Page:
Preterm children at increased risk of having maths problems

March 21, 2014
baby
Credit: CDC.gov

Researchers have found that preterm children are at an increased risk of having general cognitive and mathematic problems.

The new study by the University of Warwick and Ruhr-University Bochum, published in the Journal of Pediatrics, sought to understand the relationship between and dyscalculia.

Dyscalculia, a learning disorder which involves frequent problems with everyday arithmetic tasks, is diagnosed when children do worse in maths than would be expected based on their general intelligence.

Study co-author Professor Dieter Wolke from the University of Warwick explained, "Mathematic impairment is not the same as dyscalculia. A child with both low IQ and low mathematic abilities can have general mathematic impairment without suffering from dyscalculia".

The study's results, which looked at 922 children between the ages of seven and nine, showed that there is no direct correlation between preterm births and dyscalculia. However, the authors showed that being small-for- is an indicator of whether a child is likely to have dyscalculia.

Children who are born very preterm, before 32 weeks, of gestational age have a 39.4% chance of having general mathematic impairment compared to 14.9% of those born at term (39 to 41 weeks), which translates into a significantly increased odds ratio of 3.22 (after controlling for child sex, socioeconomic background and small-for-gestational-age birth).

In contrast, very 's risk of being diagnosed with dyscalculia was with an odds ratio of 1.62 (22.6%) compared with term controls (13.7%) not significantly increased.

"What this study has shown is that preterm children are not at an increased risk of having dyscalculia, but their risk may be increased if they were born small for gestational age", says Professor Wolke.

Dr Julia Jaekel from the Ruhr-University Bochum, co-author of the study, points out that "In general, preterm and small-for-gestational-age children often have mathematic problems and, even if they are not diagnosed with dyscalculia, they may need special help in school to not be left behind academically.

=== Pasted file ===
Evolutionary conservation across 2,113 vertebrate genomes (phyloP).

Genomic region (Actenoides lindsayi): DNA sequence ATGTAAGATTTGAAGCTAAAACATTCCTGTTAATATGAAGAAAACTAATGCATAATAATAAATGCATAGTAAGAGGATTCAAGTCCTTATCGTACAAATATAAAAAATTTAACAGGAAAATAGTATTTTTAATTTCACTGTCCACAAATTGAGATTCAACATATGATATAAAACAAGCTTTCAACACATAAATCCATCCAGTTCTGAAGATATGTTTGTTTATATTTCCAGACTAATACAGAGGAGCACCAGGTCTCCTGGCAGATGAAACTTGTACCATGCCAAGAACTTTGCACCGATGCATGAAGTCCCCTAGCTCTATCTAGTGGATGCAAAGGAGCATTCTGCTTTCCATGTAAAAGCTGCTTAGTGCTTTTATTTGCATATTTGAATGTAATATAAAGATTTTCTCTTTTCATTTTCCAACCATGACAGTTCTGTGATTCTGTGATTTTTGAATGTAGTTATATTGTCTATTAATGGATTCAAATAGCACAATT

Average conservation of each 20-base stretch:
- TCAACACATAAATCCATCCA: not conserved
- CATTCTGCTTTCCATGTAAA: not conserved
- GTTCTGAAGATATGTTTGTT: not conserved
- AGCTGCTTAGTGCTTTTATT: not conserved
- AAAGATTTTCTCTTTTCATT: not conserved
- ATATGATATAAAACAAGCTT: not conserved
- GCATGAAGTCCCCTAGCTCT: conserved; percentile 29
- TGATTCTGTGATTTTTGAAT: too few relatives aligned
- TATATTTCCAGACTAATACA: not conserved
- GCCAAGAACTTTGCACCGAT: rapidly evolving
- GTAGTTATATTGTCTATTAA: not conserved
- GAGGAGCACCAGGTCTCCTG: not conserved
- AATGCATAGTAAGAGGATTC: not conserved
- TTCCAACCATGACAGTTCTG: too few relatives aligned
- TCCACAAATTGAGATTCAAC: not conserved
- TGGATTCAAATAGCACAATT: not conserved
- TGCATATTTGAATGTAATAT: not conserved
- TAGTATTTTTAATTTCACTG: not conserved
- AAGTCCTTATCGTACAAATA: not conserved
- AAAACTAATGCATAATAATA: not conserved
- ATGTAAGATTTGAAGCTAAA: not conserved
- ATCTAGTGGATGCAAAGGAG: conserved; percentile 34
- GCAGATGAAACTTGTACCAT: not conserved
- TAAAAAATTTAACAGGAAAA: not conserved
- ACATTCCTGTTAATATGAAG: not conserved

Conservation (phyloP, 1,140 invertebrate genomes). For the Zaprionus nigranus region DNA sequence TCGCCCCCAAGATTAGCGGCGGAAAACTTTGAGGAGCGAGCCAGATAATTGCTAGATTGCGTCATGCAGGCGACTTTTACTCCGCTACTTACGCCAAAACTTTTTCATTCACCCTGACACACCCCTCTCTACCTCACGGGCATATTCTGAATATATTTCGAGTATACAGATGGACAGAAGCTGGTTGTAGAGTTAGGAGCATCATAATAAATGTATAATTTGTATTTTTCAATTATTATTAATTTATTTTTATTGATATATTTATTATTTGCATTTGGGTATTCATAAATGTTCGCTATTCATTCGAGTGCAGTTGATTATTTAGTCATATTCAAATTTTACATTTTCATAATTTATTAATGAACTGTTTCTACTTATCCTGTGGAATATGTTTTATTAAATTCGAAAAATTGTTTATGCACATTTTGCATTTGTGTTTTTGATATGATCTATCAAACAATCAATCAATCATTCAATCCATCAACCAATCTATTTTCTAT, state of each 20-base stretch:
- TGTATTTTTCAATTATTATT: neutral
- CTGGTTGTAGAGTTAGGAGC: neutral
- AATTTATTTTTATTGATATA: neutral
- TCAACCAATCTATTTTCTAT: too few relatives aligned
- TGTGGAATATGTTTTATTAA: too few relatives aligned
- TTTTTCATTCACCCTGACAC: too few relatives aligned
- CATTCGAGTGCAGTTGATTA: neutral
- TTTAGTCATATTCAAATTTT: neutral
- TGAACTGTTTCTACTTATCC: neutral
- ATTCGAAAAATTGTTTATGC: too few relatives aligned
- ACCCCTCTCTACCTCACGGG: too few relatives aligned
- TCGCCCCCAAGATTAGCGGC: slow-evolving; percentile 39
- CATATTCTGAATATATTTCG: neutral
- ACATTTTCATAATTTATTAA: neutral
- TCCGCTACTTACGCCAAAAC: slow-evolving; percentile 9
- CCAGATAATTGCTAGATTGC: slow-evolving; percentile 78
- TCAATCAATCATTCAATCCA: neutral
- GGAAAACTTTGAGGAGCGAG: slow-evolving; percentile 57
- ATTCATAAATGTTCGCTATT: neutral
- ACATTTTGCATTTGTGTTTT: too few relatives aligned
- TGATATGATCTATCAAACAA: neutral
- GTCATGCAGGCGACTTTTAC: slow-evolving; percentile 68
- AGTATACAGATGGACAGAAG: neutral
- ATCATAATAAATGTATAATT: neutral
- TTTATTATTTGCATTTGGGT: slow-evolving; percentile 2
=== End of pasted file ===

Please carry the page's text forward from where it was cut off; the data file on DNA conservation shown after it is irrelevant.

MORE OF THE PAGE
Through the right support teachers and parents can help their children understand the problem and learn ways to improve their maths skills. Just as dyslexia doesn't mean that children won't be able to read and write to a high standard, being diagnosed with may not stop a child from gaining a strong understanding of mathematics.

"Teachers should be aware of these children's problems and need to work on ways of math instruction that help preterm children deal with the high cognitive workload and integration of information required for mathematic tasks in school", says Prof Wolke.

Explore further: Children born prematurely are at higher risk of esophageal inflammation, cancer

More information: The study, Preterm Birth and Dyscalculia, is published by the Journal of Pediatrics: www.jpeds.com/article/S0022-3476(14)00097-3/abstract

Related Stories

Recommended for you

Youth dance classes score low in physical activity

May 18, 2015

For parents who send their kids to dance classes to get some exercise, a new study from researchers at University of California, San Diego School of Medicine suggests most youth dance classes provide only limited amounts ...

Roller coaster rides trigger pediatric stroke

December 11, 2014

Riding a couple roller coasters at an amusement park appears to have triggered an unusual stroke in a 4-year-old boy, according to a report in the journal Pediatric Neurology.

0 comments

Please sign in to add a comment. Registration is free, and takes less than a minute. Read more

Click here to reset your password.
Sign in to get notified via email when new comments are made.